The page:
Fostering Transdisciplinary Science to Meet 21st-Century Challenges: How Can Ecology Learn from the 'Science of Team Science'?

Tuesday, August 11, 2015: 1:30 PM-5:00 PM
309, Baltimore Convention Center
Sharon Kingsland, Johns Hopkins University
Ann Kinzig, Arizona State University
The need to pursue ecological problems through transdisciplinary research has become urgent over the past 30 years due to the complexity of environmental problems. Recently a new field has emerged that focuses on the “Science of Team Science,” which studies when and why inter- and transdisciplinary science teams work together effectively. This field explores ways of enhancing research across disciplines by cultivating the integration of knowledge across areas of expertise, while fostering a climate of trust and communication that enables people from different disciplines to work together. Much of this literature has emerged in the context of biomedical or military sciences, but there are obvious applications to ecology, where a key goal is to build a scholarly foundation for solving problems that possess both social and environmental challenges. This symposium aims to inform ESA members of some of the findings of this new field and to open dialogue about how these findings might be used to strengthen ecology. We also explore new types of institutions that foster transdisciplinary research. After a historical overview that highlights the lessons of the past, the symposium focuses on innovative transdisciplinary research directions, insights emerging from the “science of team science,” current and future challenges in ecology, and case studies illustrating transdisciplinary approaches. The symposium is sponsored by the National Socio-Environmental Synthesis Center, Annapolis, Maryland.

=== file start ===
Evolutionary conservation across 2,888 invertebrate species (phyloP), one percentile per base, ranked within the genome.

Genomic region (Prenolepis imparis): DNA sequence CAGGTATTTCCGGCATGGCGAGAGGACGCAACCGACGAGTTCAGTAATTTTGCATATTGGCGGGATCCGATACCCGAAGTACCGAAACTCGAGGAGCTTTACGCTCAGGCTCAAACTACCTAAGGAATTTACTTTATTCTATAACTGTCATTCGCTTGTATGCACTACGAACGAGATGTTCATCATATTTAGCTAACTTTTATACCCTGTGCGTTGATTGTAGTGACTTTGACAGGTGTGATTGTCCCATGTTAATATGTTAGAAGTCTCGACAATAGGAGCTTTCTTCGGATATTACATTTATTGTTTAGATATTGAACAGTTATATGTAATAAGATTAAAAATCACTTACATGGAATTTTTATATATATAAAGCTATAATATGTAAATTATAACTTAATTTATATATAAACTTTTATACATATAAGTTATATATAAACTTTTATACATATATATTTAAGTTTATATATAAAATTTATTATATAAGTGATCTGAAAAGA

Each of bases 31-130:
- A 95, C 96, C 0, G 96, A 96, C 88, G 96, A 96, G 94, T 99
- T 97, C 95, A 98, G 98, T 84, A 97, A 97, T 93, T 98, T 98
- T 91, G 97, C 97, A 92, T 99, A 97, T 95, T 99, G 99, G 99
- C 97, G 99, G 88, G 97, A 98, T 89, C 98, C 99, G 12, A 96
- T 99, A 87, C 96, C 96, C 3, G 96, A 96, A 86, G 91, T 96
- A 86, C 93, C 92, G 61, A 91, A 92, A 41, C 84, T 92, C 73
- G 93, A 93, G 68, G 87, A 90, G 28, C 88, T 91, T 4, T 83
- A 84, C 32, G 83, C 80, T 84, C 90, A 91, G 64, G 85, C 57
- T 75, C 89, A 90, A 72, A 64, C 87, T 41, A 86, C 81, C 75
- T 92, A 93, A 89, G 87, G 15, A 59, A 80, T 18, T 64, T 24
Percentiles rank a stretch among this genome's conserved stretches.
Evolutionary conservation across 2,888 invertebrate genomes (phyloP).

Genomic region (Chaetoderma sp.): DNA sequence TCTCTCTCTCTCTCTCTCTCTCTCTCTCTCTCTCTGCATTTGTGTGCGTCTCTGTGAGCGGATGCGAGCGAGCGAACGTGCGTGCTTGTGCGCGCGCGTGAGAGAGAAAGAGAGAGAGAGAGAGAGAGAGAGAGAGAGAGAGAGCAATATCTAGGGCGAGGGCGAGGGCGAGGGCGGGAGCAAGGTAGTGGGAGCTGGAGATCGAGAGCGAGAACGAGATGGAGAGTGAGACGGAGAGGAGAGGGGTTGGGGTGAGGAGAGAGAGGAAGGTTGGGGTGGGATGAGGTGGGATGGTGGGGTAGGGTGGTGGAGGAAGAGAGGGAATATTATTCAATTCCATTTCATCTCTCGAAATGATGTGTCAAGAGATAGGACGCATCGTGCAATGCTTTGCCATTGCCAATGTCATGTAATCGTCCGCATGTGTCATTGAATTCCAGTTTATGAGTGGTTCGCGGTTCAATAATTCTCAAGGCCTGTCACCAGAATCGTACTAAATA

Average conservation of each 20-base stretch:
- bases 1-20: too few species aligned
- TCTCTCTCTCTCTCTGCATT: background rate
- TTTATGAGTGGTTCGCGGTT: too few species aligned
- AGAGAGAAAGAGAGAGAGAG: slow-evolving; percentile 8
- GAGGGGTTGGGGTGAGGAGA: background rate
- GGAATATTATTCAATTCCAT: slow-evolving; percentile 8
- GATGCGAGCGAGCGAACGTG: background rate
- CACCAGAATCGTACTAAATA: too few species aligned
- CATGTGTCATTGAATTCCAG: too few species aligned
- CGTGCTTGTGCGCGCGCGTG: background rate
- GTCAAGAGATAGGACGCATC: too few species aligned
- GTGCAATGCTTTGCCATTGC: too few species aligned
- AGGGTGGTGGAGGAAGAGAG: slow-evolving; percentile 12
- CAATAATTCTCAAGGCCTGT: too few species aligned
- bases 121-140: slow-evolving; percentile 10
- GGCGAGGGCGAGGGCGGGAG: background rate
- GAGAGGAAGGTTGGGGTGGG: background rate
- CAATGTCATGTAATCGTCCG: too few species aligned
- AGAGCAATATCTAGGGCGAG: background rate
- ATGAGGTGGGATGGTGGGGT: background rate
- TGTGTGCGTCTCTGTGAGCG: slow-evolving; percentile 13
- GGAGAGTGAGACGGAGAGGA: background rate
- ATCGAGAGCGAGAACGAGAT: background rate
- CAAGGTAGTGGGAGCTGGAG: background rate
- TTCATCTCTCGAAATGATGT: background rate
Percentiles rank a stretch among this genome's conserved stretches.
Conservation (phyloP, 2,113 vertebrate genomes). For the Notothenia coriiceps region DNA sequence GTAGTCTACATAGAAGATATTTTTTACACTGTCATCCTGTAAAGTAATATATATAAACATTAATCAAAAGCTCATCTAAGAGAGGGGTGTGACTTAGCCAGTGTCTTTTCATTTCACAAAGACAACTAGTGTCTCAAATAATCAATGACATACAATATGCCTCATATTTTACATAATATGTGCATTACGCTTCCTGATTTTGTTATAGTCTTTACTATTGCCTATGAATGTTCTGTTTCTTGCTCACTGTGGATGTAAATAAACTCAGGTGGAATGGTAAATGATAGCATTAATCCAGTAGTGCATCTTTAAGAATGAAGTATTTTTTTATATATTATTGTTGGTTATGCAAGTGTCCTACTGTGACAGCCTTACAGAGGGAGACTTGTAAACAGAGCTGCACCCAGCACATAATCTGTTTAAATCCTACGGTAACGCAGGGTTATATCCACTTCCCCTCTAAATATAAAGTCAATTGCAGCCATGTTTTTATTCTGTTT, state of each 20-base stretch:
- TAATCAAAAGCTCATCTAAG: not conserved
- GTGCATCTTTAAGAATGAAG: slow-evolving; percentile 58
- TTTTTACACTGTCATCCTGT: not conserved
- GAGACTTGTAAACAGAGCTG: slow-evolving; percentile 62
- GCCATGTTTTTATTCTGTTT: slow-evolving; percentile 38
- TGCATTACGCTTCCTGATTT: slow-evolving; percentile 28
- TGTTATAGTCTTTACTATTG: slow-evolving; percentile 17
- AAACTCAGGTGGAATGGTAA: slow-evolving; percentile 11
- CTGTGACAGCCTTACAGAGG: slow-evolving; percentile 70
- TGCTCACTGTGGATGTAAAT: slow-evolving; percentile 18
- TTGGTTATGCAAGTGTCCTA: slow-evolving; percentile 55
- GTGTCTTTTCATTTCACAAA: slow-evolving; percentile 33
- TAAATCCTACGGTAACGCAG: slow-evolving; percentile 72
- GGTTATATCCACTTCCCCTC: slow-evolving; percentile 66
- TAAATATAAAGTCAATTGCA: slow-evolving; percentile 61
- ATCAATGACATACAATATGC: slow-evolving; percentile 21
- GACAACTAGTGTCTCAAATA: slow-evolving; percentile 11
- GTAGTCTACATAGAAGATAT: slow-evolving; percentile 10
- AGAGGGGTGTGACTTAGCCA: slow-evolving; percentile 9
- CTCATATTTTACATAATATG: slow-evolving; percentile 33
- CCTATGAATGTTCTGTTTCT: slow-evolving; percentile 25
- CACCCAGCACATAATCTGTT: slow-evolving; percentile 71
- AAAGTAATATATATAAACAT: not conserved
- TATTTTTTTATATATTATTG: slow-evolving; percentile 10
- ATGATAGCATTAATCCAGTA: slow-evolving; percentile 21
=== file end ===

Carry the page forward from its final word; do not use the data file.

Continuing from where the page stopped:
2:00 PM
 Ecologists accelerating discovery: Ecological synthesis paves the way to transdisciplinary socio-environmental synthesis
Margaret A. Palmer, University of Maryland; Jonathan Kramer, National Socio-Environmental Synthesis Center; James Boyd, Resources for the Future
2:30 PM
3:00 PM
3:10 PM
3:40 PM
 The social ecology of community resistance to environmental injustice: The case of Val Verde, California
Daniel Stokols, University of California - Irvine; Raul P. Lejano, New York University
4:10 PM
 The biological and socio-economic consequences of alternative land management practices in central Kenya: A conceptual framework and early results
Brian F. Allan, University of Illinois at Urbana-Champaign; Heather Tallis, The Nature Conservancy; Rebecca Chaplin-Kramer, Stanford University; Steven Huckett, University of Illinois Urbana-Champaign; Virginia A. Kowal, Ecological Services and Markets, Inc.; Jessica Musengezi, The Nature Conservancy; Sharon Okanga, University of Illinois Urbana-Champaign; Richard S. Ostfeld, Cary Institute of Ecosystem Studies; Steve Polasky, University of Minnesota; Jennifer Schieltz, Princeton University; Spencer A. Wood, The Natural Capital Project, Stanford University; Felicia Keesing, Bard College
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